Tuesday, October 25, 2016


Plan Your Maui Whale Watching Adventure

Not much can compare to witnessing a pod of humpback whales completing its migration to the warm, tropical waters of the Hawaiian Islands. The sheer majesty of these creatures is unparalleled in nature, and Maui offers some of the most intimate views of humpback whales in the wild. Read on for tips on how to plan your whale watching trip in Maui.

Every winter anywhere from 4,000 to 10,000 North Pacific humpback whales make the long migration from Alaskan to Hawaiian waters to breed. Pods begin arriving at the islands in November. The final whales depart for Alaska in May. Populations are at their peak between the months of January and March. Any whale watching in Maui should start at the Hawaiian Islands Humpback Whale National Marine Sanctuary in the town of Kihei. Visitors can interact with exhibits that examine topics such as whale conservation, maritime heritage, weather and climate change. Its scenic beachfront location also offers a great place to do some whale watching.

The interisland waters between Maui, Molokai and Lanai are a hot spot for frolicking whales. You can head to some of West Maui’s beaches for the best shoreline vantage points. Spots such as Black Rock on Ka’anapali Beach or Pu’unoa Beach are perfect for setting up an afternoon picnic to enjoy while whale watching. Pu’unoa boasts calm ocean conditions thanks to protection provided by the exposed reef, meaning less surfers and other water sport enthusiasts to spoil the view. Be sure to come prepared with ample sun protection, some snacks, binoculars and a camera. A light jacket for the evening hours is also a good idea.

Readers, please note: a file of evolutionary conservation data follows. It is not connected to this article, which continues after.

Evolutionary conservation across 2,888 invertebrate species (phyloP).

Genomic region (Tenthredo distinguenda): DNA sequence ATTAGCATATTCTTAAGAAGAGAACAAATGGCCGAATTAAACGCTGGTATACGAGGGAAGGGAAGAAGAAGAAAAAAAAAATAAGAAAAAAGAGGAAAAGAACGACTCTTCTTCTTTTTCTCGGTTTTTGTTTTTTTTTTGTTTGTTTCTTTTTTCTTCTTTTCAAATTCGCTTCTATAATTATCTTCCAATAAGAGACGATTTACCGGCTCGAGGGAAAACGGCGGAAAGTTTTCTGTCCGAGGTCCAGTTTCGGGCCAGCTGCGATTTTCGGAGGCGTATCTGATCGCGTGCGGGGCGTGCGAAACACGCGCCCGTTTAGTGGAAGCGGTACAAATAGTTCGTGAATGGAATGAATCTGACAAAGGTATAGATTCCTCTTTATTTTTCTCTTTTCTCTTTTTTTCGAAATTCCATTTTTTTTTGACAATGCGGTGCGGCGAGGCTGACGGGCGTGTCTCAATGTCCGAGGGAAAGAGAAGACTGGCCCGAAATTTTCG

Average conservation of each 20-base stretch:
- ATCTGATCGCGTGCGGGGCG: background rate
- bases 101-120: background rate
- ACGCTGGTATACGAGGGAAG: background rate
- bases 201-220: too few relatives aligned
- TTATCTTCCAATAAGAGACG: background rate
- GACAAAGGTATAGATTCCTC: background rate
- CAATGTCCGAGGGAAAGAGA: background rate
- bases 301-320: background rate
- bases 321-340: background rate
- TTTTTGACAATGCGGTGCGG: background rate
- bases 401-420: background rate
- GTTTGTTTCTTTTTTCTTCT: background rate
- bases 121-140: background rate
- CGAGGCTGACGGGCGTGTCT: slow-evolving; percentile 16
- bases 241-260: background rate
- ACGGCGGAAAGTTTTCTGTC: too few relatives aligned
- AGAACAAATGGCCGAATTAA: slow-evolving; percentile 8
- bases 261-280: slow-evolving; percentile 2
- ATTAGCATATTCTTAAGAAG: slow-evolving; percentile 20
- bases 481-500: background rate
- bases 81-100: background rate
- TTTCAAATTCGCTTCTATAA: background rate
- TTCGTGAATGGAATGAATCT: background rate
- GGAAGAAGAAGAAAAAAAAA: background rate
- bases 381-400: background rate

For a more unique vantage point, consider taking a tour. Many local businesses offer tours catering to whale watchers. Touring the waters around Maui in a sailboat is an eco-friendly way of spotting whales. For an even more up close and personal experience, take a stand-up paddle board whale watching tour, complete with a knowledgeable guide. If you’re really looking to make some lasting memories, a helicopter tour over the Pailolo Channel offers spectacular views of the Maui, Molokai and Lanai coastlines as well as pods of humpback whales.

For would be shutterbugs looking to capture that perfect whale breach, consider the following tips. A telephoto lens, something in the neighborhood of 200 millimeters, will help you create those breathtaking exposures. It’s especially important to utilize a longer lens if you’ll be whale watching from the shore. If your excursion takes place during the day, use a low ISO setting to counteract the high amount of light. An ISO setting around 100 should work well. To really freeze the action of a breaching whale and create a crisp, clear image, lower the camera’s shutter speed to somewhere around 1/1,000 of a second. You’ll return home with beautiful, stunning images of whales suitable for framing.

Whale watching has become an exceedingly popular hobby, and there’s no better place for it than the island of Maui. For more fun Maui travel tips and recommendations, follow VegasDaze on Twitter. Share your Maui whale watching experience! We’d love to hear from you.

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